Thanks for putting your fetid ignorance on display for all to see Rags.

          You’ve far outlived what little entertainment value you think you used to have.

          Milhouse in reply to Ragspierre. | May 6, 2018 at 9:15 pm

          The senate doesn’t do recesses any more.

          Barry in reply to Ragspierre. | May 6, 2018 at 9:57 pm

          The senate doesn’t do recesses any more in order to keep Trump from making recess appointments.


          Ragspierre in reply to Ragspierre. | May 7, 2018 at 10:20 am

          I see a lot of name-calling. I don’t see any argument.

          He could certainly be building a political case with the American people for changing his AG that would be supported by the Senate. Instead, he spends time and political capital defaming Amazon and similar extraneous crap.

          He isn’t the Swamp-drainer Deluxe. And he isn’t opposed to Sessions conduct IN FACT. IF he were, he’d have done something about it long since. Something besides tweeting stupid names.

          Anyone who says otherwise is the one being “disingenuous”.

          SDN in reply to Ragspierre. | May 7, 2018 at 10:37 am

          “T-rump CAN fire Sessions and make ANY appointment he wants during a Senate recess.”

          Oh, look, Rags lies again.

          “But the current deal comes after Trump repeatedly lashed out at Attorney General Jeff Sessions, sparking speculation that he would fire the former senator and try to name his successor while Congress was out of town. “

          Ragspierre in reply to Ragspierre. | May 7, 2018 at 8:37 pm

          Oh, look! SDN lies about me lying…AGAIN…!!!

          But you do have a point. I don’t hang on everything, day-to-day. I missed the “no recess” story.

          But the fact remains that T-rump COULD take advantage of a recess.

          AND the fact remains that Duh Donald is doing nothing to build ANY political support for firing Sessions, and there is NOTHING to show he’s got more than weak-assed whinging over HIS pick for AG.

      “10 years as a US Senator…”

      With the GOPe having banboozled us for the past few decades?

      Sessions is as probably as dirty as boehner and mcconnell. If he wasn’t he wouldn’t be betraying his oath to enforce our laws.

      There’s no other answer to the questios of Sessions’ bad behavior.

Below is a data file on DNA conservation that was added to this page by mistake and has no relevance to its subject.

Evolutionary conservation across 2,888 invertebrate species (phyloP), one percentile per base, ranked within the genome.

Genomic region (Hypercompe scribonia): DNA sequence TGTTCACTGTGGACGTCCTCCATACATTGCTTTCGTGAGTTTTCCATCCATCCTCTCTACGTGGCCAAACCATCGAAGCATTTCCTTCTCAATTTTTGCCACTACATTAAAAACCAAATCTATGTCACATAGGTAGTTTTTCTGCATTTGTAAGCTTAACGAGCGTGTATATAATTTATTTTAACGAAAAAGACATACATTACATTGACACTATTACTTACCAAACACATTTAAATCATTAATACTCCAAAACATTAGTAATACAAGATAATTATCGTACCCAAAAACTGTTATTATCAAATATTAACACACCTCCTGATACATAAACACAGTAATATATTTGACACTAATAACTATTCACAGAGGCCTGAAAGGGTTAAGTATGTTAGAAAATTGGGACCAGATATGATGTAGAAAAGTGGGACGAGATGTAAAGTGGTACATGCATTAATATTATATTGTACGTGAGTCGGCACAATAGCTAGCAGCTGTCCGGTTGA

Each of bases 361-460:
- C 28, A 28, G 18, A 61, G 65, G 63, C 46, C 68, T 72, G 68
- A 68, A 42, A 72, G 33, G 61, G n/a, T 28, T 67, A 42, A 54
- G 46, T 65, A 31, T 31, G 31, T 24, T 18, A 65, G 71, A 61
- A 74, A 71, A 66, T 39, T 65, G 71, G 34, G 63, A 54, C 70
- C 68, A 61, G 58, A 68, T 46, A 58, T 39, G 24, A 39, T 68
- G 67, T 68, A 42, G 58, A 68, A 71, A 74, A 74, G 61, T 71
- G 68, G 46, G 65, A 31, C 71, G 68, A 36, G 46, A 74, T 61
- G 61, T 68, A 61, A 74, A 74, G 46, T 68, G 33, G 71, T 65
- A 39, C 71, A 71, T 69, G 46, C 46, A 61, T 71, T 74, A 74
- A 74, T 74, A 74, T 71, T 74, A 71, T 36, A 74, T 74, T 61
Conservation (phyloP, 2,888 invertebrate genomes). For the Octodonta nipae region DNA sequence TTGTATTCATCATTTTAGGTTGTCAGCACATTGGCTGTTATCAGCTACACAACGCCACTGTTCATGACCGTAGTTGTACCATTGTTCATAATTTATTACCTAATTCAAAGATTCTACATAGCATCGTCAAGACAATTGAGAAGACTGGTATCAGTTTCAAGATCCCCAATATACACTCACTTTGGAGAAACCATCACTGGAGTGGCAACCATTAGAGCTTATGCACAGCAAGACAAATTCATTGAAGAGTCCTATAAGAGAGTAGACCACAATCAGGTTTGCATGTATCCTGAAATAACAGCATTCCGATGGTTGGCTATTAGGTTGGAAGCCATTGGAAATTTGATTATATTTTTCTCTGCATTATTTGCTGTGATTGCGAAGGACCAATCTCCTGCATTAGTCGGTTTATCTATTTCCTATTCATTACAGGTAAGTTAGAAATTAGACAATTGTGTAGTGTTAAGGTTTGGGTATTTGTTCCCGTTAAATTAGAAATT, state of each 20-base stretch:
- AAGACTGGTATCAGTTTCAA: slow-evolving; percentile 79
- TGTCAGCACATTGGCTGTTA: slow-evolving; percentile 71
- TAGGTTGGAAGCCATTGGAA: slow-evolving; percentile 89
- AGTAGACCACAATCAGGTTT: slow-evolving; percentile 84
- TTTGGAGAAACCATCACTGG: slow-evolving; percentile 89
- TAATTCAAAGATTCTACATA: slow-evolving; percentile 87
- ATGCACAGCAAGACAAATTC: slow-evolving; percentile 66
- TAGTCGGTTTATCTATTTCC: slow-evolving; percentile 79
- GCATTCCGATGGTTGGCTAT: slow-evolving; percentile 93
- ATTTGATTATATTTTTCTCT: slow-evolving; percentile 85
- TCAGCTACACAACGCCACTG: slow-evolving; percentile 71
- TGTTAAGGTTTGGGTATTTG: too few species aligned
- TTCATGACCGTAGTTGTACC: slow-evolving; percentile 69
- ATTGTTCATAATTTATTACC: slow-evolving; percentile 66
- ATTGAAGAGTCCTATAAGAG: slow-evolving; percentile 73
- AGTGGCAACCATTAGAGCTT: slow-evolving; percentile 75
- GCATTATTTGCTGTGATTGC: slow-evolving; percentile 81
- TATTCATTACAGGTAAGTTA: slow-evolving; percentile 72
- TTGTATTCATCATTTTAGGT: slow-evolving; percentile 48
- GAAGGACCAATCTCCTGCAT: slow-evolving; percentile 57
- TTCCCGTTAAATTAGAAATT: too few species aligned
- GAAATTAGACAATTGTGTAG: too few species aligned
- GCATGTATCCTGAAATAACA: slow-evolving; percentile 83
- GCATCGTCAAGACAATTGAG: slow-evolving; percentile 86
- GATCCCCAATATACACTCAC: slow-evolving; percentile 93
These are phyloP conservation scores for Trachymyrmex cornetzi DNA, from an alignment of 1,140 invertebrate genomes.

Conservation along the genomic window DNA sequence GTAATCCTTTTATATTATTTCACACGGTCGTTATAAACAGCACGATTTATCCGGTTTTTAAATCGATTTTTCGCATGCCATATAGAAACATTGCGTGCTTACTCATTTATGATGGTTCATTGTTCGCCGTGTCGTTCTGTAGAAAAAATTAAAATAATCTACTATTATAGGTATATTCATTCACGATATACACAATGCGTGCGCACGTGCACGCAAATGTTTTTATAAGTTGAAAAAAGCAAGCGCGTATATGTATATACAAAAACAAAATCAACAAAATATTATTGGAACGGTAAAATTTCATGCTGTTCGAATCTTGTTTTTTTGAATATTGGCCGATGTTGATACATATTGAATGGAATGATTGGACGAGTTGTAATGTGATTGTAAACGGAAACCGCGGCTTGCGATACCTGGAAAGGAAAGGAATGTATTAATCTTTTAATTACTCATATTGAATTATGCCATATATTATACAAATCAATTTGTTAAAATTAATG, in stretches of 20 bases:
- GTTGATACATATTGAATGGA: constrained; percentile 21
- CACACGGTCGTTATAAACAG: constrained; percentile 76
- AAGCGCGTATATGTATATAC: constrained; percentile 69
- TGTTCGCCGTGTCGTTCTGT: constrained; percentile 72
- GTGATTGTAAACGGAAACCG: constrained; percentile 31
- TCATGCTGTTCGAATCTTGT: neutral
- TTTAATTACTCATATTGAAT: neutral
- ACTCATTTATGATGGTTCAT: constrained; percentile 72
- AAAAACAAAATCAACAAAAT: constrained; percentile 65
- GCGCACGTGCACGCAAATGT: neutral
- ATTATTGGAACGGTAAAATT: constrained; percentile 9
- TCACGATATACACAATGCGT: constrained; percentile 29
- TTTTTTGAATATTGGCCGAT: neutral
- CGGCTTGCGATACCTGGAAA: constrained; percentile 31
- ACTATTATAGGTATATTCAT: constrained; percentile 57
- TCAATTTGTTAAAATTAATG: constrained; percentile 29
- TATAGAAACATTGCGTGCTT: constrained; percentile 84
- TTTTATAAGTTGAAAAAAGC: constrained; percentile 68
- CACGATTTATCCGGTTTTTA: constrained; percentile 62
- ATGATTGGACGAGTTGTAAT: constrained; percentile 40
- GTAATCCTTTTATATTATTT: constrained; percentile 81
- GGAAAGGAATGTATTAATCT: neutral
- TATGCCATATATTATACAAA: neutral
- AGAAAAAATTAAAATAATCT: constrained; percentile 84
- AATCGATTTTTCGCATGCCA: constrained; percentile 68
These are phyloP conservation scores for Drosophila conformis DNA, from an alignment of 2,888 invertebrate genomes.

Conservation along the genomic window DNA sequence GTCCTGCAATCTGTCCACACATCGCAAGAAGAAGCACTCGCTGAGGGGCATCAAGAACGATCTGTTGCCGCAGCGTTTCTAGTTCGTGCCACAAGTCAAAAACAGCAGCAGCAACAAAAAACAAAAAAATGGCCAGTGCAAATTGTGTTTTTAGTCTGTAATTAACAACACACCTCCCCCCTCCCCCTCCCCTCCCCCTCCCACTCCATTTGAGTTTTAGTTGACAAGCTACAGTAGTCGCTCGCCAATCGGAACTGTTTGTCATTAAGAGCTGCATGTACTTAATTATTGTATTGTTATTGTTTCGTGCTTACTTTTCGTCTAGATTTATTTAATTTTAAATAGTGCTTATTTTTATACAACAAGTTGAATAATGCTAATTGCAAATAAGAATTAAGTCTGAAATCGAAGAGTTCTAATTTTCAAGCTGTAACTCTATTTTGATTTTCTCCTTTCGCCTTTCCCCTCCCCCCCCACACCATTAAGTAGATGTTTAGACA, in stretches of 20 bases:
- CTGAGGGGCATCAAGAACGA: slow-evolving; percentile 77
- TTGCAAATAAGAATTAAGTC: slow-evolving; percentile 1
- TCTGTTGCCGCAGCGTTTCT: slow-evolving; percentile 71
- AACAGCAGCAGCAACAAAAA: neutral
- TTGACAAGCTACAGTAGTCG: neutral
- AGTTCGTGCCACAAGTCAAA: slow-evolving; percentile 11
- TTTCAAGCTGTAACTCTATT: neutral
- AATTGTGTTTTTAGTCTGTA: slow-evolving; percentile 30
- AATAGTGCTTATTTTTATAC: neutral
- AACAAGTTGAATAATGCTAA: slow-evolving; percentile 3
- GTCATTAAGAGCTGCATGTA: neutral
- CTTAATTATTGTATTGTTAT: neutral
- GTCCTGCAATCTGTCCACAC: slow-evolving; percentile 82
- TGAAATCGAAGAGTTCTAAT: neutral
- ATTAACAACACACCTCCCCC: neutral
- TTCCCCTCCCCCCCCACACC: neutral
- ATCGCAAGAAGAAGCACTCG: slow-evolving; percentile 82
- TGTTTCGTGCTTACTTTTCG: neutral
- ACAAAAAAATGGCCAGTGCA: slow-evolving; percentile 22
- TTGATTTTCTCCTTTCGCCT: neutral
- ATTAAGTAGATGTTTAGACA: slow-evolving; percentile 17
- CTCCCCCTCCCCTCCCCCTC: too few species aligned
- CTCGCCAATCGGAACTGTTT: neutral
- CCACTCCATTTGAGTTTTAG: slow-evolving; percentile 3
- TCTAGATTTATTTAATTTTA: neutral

“There’s no other answer…”

        Of course there is. In order to secure evidence of criminal wrongdoing that allows for ironclad prosecution of people with high powered lawyers, every T must be crossed and every I dotted. We will know the answer sometime after the IG report comes out. Until then your speculation is just that, speculation. You might be correct. You very well may be wrong.

Well, let’s start with a lawyer type question: What’s the statute of limitations on what he’s being charged with. See Andrew McCarthy’s Uranium One article:

“Furthermore, the prosecution of Mikerin’s racketeering scheme had been so delayed that the Justice Department risked losing the ability to charge the 2009 felonies because of the five-year statute of limitations on most federal crimes.

Still, a lid needed to be kept on the case. It would have made for an epic Obama administration scandal, and a body blow to Hillary Clinton’s presidential hopes, if in the midst of Russia’s 2014 aggression, public attention had been drawn to the failure, four years earlier, to prosecute a national-security case in order to protect Russia’s takeover of U.S. nuclear assets.”

“How desperate was the Obama Justice Department to plead the case out? Here, Rosenstein and Holder will have some explaining to do.”

“The Justice Department instructs prosecutors that when Congress has given a federal offense its own conspiracy provision with a heightened punishment (as it has for money laundering, racketeering, narcotics trafficking, and other serious crimes), they may not charge a section 371 conspiracy. Section 371 is for less serious conspiracy cases. Using it for money laundering — which caps the sentence way below Congress’s intent for that behavior — subverts federal law and signals to the court that the prosecutor does not regard the offense as major.

Yet, that is exactly what Rosenstein’s office did, in a plea agreement his prosecutors co-signed with attorneys from the Justice Department’s Fraud Section.”